With topics ranging from birthing plans, prenatal testing, pregnancy myths, and mothering to entertaining, travel, fashion, and culture, Plum gives the 35+ soon-to-be or new mom the know-how and support she needs before, during, and after pregnancy. She will be informed, entertained, and moved as she learns about the best health-care practices, the hottest trends, and the most poignant personal stories. 

(via Laura at 11D)

posted by Cheryl Miller | 10:09 pm
File As: Assisted Reproductive Technologies, ART in popular culture, Older Mothers/Fathers

Dignity Deathmatch, Round Two

May 19, 2008

It's time for round two of the "dignity debate." The latest:

  • BioEdge says Pinker is "no philosopher."
  • Stuart Rennie asks if autonomy is in any "better conceptual shape" than dignity.
  • Noah Millman gives "one cheer for Pinker even if he is being a jerk." (See too the interesting comment thread.)
  • Alan Jacobs has some fun with Pinker's notion that the sciences and the humanities, "like Harry Potter and Lord Voldemort,...are predestined to eternal enmity: one of them must destroy the other."

posted by Cheryl Miller | 8:48 am
File As: Bioethics and Medicine, Assisted Reproductive Technologies

Two More Takes on the Fertility Film

May 19, 2008

Yale blogger Helen Rittelmeyer says the rise of the "fertility film" is "a good thing":

I’m not sure why Quart is unhappy about the move towards seeing mother- and fatherhood as redemptive, given that it moves us away from trying to charge romantic relationships with the burden of making overgrown adolescents man up (which was always a bad bet on our part). Movies are full of men who start out juvenile, sullen, self-absorbed, or humorless, only to fall into relationships with women who offer a promise of salvation. I’m not sure why; confrontation with the responsibilities of fatherhood seems to have more raw valence than “love of a good woman.”

Louise Sloan, single mother by choice and author of Knock Yourself Up, thinks there's plenty funny about being a single mom, but that Baby Mama doesn't get it:

The critiques of Baby Mama find it to be superficial and predictable, lacking fully drawn characters and the kind of emotional depth that takes a funny sketch and makes it a great movie. And that's where I start to lose my sense of humor. Because this material is both hilarious and highly emotional--there was no reason for Baby Mama to be shallow.

I found plenty to laugh about as I encountered exploding semen vials and was twice mistaken for an animal breeder ("I swear, it's always you semen people who get the late deliveries!" one FedEx clerk loudly exclaimed).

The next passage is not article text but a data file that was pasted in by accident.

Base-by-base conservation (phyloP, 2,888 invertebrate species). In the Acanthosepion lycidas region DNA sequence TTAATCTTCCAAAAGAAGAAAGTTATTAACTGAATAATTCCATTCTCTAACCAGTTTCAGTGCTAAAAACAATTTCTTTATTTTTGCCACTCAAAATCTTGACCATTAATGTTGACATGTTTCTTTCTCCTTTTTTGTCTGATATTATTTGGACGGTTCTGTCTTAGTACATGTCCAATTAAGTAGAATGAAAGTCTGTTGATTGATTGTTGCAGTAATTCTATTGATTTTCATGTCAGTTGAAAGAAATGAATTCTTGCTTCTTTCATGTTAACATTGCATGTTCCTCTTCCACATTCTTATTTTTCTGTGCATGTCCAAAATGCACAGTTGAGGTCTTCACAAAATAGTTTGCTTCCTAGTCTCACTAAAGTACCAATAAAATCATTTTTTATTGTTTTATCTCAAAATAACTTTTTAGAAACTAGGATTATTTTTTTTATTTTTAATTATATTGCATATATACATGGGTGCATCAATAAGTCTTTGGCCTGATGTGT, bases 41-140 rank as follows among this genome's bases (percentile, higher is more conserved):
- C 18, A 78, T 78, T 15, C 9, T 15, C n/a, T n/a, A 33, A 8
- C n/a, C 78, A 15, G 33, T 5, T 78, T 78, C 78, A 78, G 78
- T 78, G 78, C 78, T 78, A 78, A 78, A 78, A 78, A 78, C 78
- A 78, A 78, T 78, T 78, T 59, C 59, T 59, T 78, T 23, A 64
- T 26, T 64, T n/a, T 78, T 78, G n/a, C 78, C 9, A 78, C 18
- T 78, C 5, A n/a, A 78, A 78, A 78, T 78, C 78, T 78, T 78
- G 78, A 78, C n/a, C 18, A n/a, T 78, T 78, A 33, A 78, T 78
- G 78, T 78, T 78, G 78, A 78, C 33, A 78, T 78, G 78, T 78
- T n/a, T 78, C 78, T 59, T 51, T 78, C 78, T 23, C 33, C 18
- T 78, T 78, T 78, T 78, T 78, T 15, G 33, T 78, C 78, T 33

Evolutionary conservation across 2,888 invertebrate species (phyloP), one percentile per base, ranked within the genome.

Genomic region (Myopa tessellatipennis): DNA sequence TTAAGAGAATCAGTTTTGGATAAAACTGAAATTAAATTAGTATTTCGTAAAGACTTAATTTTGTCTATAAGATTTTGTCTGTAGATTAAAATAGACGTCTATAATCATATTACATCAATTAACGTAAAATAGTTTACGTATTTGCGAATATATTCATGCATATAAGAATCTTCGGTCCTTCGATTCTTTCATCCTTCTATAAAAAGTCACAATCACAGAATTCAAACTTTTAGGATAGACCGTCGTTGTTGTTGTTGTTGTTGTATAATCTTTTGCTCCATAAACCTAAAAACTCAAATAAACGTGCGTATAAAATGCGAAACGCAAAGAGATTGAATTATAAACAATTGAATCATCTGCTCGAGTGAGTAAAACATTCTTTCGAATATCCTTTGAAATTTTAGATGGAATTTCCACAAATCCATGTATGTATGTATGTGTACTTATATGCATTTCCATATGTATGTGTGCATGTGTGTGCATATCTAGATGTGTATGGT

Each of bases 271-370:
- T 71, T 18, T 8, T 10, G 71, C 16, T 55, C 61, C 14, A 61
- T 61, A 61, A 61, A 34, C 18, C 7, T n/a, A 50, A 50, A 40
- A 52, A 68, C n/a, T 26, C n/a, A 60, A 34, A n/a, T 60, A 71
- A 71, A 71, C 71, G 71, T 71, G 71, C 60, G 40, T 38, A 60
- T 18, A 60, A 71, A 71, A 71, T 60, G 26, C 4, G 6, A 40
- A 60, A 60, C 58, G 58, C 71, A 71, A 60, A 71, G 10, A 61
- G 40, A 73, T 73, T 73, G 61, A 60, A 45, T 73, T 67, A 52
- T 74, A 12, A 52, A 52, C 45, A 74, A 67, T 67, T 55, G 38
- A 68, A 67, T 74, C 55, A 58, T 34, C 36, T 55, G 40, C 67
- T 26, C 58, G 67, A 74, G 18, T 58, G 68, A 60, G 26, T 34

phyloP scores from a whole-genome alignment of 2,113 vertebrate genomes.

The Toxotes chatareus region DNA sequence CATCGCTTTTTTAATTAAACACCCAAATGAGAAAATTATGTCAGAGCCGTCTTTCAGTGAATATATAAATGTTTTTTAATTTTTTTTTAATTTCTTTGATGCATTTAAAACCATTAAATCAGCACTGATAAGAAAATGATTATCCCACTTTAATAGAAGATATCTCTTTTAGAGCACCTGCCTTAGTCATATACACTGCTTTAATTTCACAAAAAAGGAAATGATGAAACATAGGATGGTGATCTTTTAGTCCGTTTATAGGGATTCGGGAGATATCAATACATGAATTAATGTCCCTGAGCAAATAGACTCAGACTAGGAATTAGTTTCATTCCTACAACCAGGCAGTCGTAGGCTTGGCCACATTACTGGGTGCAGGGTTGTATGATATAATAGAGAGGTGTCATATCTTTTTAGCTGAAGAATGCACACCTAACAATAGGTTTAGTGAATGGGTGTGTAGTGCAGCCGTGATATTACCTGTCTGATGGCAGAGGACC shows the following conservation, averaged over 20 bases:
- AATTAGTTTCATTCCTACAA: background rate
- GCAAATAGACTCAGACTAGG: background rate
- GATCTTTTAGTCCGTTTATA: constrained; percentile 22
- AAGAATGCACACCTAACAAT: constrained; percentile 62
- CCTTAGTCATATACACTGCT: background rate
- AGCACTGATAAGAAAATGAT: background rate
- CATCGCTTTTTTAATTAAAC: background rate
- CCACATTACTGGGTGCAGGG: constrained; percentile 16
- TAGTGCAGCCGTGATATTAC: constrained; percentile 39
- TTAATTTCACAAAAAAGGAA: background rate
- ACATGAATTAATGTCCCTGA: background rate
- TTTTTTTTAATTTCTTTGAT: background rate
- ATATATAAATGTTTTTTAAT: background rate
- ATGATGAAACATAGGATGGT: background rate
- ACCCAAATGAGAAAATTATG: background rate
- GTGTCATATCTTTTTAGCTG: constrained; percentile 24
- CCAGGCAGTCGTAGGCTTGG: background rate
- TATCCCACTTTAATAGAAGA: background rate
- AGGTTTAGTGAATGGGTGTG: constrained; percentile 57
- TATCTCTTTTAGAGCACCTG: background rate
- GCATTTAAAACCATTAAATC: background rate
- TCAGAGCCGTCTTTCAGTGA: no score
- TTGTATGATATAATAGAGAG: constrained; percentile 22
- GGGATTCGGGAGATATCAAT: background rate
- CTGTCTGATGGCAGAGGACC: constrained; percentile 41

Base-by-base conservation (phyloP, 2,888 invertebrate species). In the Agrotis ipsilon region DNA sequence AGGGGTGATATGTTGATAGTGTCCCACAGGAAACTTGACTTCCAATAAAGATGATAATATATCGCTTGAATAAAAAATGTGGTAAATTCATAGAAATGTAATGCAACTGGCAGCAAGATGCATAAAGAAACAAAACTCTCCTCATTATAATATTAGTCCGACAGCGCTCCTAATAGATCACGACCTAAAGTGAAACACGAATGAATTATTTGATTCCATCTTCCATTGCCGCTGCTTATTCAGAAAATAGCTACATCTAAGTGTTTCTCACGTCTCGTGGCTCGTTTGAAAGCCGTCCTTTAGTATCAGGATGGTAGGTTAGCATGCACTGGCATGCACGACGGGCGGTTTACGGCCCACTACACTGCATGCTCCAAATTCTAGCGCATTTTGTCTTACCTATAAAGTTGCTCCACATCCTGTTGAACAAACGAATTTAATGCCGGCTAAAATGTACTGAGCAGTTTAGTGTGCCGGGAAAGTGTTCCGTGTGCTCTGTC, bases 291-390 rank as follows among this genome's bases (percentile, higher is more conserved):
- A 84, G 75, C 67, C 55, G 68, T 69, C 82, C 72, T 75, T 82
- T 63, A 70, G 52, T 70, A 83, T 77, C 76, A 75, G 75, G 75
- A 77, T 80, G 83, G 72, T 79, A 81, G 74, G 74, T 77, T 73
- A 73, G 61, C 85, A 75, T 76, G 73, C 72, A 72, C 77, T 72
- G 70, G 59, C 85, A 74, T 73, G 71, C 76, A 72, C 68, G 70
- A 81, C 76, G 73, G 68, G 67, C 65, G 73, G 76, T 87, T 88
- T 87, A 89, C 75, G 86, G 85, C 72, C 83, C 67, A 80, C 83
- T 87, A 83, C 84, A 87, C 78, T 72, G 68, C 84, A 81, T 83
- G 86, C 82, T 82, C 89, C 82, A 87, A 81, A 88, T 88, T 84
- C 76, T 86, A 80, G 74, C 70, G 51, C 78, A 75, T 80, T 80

posted by Cheryl Miller | 8:27 am
File As: Assisted Reproductive Technologies, ART in popular culture, Single Mothers by Choice

The Fertility Film

May 15, 2008

In Mother Jones, feminist writer Alissa Quart looks at the new spate of pregnancy comedies (Juno, Knocked Up, Then She Found Me, Baby Mama), which she dubs the "Fertility Film." Like me, she finds these movies "conservative at heart":

[T]hese films recast the "pro-choice" narrative of feminists' personal and political past as a different, less politically dangerous sort of pro-choice story—a woman's right to choose from a smorgasbord of late fertility options. Once, in the recent age of "Murphy Brown" having a baby as a single woman was the most rebellious and politically radical thing our heroine could ever do. Now becoming a single mom onscreen makes a film heroine more conventional.

I also found interesting Quart's analysis of the men--"stunted inseminators" all--in these films. Her description fits well with the "sour feminism" James Bowman identifies in Juno, in which men are depicted as perpetual adolescents unable to come to grips with adult responsibilities. For the pregnancy comedy, the truly agonizing question is not whether to keep the baby, but whether to keep the man. As Quart writes:

All of these films end with a love object, a baby that is superior in the eyes of many women than a man would be. In these films, the baby represents eternity and the possibility of absolute devotion. It's a relationship that, unlike romantic love or marriage, female viewers are thought to believe in without sarcasm.

As they say, read the whole thing.

posted by Cheryl Miller | 4:54 pm
File As: Assisted Reproductive Technologies, ART in popular culture